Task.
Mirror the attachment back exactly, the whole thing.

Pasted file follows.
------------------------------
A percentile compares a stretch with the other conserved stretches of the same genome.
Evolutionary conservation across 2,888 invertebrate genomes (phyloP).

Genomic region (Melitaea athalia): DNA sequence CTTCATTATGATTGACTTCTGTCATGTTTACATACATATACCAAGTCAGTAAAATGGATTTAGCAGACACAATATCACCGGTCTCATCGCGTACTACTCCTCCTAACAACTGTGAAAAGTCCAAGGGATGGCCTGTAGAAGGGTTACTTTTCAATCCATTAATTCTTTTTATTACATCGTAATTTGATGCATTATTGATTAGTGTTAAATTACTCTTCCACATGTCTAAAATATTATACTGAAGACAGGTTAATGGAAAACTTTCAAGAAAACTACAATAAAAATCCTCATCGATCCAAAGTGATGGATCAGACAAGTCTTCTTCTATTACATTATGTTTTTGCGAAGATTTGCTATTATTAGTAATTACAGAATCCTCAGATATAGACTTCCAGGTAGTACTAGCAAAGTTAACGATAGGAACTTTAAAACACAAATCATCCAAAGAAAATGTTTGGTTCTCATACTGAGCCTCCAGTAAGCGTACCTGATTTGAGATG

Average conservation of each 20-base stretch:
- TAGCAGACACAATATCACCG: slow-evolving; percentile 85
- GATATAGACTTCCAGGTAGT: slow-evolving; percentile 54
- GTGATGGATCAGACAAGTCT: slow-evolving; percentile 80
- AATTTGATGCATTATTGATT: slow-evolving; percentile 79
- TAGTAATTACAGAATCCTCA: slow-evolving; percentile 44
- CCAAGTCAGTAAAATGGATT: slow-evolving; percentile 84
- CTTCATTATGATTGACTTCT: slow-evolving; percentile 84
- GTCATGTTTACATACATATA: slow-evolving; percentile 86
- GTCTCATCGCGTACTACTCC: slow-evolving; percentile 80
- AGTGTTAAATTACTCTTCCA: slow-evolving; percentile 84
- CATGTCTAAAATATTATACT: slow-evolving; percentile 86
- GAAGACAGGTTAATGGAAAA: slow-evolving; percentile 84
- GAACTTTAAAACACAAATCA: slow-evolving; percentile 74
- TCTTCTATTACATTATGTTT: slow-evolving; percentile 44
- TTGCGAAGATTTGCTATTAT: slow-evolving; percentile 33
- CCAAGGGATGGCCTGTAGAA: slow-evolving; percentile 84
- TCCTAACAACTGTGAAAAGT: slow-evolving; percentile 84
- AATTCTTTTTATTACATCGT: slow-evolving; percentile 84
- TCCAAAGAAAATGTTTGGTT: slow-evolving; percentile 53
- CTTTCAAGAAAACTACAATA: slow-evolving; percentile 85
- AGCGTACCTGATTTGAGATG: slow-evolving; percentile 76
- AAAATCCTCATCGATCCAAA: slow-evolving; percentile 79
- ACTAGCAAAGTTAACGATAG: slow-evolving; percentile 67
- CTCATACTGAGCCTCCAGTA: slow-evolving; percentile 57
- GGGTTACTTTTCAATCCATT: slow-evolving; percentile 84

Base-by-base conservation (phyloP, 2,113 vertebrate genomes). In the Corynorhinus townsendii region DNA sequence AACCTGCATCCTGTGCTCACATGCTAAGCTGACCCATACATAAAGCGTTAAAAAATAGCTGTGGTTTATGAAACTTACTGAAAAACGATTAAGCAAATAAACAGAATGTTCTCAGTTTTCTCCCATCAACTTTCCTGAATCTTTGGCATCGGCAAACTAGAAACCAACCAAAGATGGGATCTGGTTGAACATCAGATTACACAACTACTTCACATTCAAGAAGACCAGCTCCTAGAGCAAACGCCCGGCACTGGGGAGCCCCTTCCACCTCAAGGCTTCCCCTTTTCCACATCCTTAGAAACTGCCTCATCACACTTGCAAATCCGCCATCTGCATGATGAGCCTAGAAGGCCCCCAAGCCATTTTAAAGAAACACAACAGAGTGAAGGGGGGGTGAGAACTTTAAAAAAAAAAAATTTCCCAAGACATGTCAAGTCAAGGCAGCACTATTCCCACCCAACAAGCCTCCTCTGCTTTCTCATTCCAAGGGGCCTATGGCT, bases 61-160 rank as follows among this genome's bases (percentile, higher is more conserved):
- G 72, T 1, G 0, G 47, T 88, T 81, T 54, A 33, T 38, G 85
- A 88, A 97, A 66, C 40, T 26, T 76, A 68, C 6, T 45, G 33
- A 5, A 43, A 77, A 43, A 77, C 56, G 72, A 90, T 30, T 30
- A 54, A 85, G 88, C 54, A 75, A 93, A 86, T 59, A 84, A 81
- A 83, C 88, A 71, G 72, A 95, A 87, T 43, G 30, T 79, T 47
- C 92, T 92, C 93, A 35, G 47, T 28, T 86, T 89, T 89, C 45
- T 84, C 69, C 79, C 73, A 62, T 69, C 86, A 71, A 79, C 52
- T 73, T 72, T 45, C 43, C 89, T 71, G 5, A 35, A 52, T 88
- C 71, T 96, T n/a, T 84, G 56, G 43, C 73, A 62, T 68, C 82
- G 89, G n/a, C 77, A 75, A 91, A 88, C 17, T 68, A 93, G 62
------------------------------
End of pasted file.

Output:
A percentile compares a stretch with the other conserved stretches of the same genome.
Evolutionary conservation across 2,888 invertebrate genomes (phyloP).

Genomic region (Melitaea athalia): DNA sequence CTTCATTATGATTGACTTCTGTCATGTTTACATACATATACCAAGTCAGTAAAATGGATTTAGCAGACACAATATCACCGGTCTCATCGCGTACTACTCCTCCTAACAACTGTGAAAAGTCCAAGGGATGGCCTGTAGAAGGGTTACTTTTCAATCCATTAATTCTTTTTATTACATCGTAATTTGATGCATTATTGATTAGTGTTAAATTACTCTTCCACATGTCTAAAATATTATACTGAAGACAGGTTAATGGAAAACTTTCAAGAAAACTACAATAAAAATCCTCATCGATCCAAAGTGATGGATCAGACAAGTCTTCTTCTATTACATTATGTTTTTGCGAAGATTTGCTATTATTAGTAATTACAGAATCCTCAGATATAGACTTCCAGGTAGTACTAGCAAAGTTAACGATAGGAACTTTAAAACACAAATCATCCAAAGAAAATGTTTGGTTCTCATACTGAGCCTCCAGTAAGCGTACCTGATTTGAGATG

Average conservation of each 20-base stretch:
- TAGCAGACACAATATCACCG: slow-evolving; percentile 85
- GATATAGACTTCCAGGTAGT: slow-evolving; percentile 54
- GTGATGGATCAGACAAGTCT: slow-evolving; percentile 80
- AATTTGATGCATTATTGATT: slow-evolving; percentile 79
- TAGTAATTACAGAATCCTCA: slow-evolving; percentile 44
- CCAAGTCAGTAAAATGGATT: slow-evolving; percentile 84
- CTTCATTATGATTGACTTCT: slow-evolving; percentile 84
- GTCATGTTTACATACATATA: slow-evolving; percentile 86
- GTCTCATCGCGTACTACTCC: slow-evolving; percentile 80
- AGTGTTAAATTACTCTTCCA: slow-evolving; percentile 84
- CATGTCTAAAATATTATACT: slow-evolving; percentile 86
- GAAGACAGGTTAATGGAAAA: slow-evolving; percentile 84
- GAACTTTAAAACACAAATCA: slow-evolving; percentile 74
- TCTTCTATTACATTATGTTT: slow-evolving; percentile 44
- TTGCGAAGATTTGCTATTAT: slow-evolving; percentile 33
- CCAAGGGATGGCCTGTAGAA: slow-evolving; percentile 84
- TCCTAACAACTGTGAAAAGT: slow-evolving; percentile 84
- AATTCTTTTTATTACATCGT: slow-evolving; percentile 84
- TCCAAAGAAAATGTTTGGTT: slow-evolving; percentile 53
- CTTTCAAGAAAACTACAATA: slow-evolving; percentile 85
- AGCGTACCTGATTTGAGATG: slow-evolving; percentile 76
- AAAATCCTCATCGATCCAAA: slow-evolving; percentile 79
- ACTAGCAAAGTTAACGATAG: slow-evolving; percentile 67
- CTCATACTGAGCCTCCAGTA: slow-evolving; percentile 57
- GGGTTACTTTTCAATCCATT: slow-evolving; percentile 84

Base-by-base conservation (phyloP, 2,113 vertebrate genomes). In the Corynorhinus townsendii region DNA sequence AACCTGCATCCTGTGCTCACATGCTAAGCTGACCCATACATAAAGCGTTAAAAAATAGCTGTGGTTTATGAAACTTACTGAAAAACGATTAAGCAAATAAACAGAATGTTCTCAGTTTTCTCCCATCAACTTTCCTGAATCTTTGGCATCGGCAAACTAGAAACCAACCAAAGATGGGATCTGGTTGAACATCAGATTACACAACTACTTCACATTCAAGAAGACCAGCTCCTAGAGCAAACGCCCGGCACTGGGGAGCCCCTTCCACCTCAAGGCTTCCCCTTTTCCACATCCTTAGAAACTGCCTCATCACACTTGCAAATCCGCCATCTGCATGATGAGCCTAGAAGGCCCCCAAGCCATTTTAAAGAAACACAACAGAGTGAAGGGGGGGTGAGAACTTTAAAAAAAAAAAATTTCCCAAGACATGTCAAGTCAAGGCAGCACTATTCCCACCCAACAAGCCTCCTCTGCTTTCTCATTCCAAGGGGCCTATGGCT, bases 61-160 rank as follows among this genome's bases (percentile, higher is more conserved):
- G 72, T 1, G 0, G 47, T 88, T 81, T 54, A 33, T 38, G 85
- A 88, A 97, A 66, C 40, T 26, T 76, A 68, C 6, T 45, G 33
- A 5, A 43, A 77, A 43, A 77, C 56, G 72, A 90, T 30, T 30
- A 54, A 85, G 88, C 54, A 75, A 93, A 86, T 59, A 84, A 81
- A 83, C 88, A 71, G 72, A 95, A 87, T 43, G 30, T 79, T 47
- C 92, T 92, C 93, A 35, G 47, T 28, T 86, T 89, T 89, C 45
- T 84, C 69, C 79, C 73, A 62, T 69, C 86, A 71, A 79, C 52
- T 73, T 72, T 45, C 43, C 89, T 71, G 5, A 35, A 52, T 88
- C 71, T 96, T n/a, T 84, G 56, G 43, C 73, A 62, T 68, C 82
- G 89, G n/a, C 77, A 75, A 91, A 88, C 17, T 68, A 93, G 62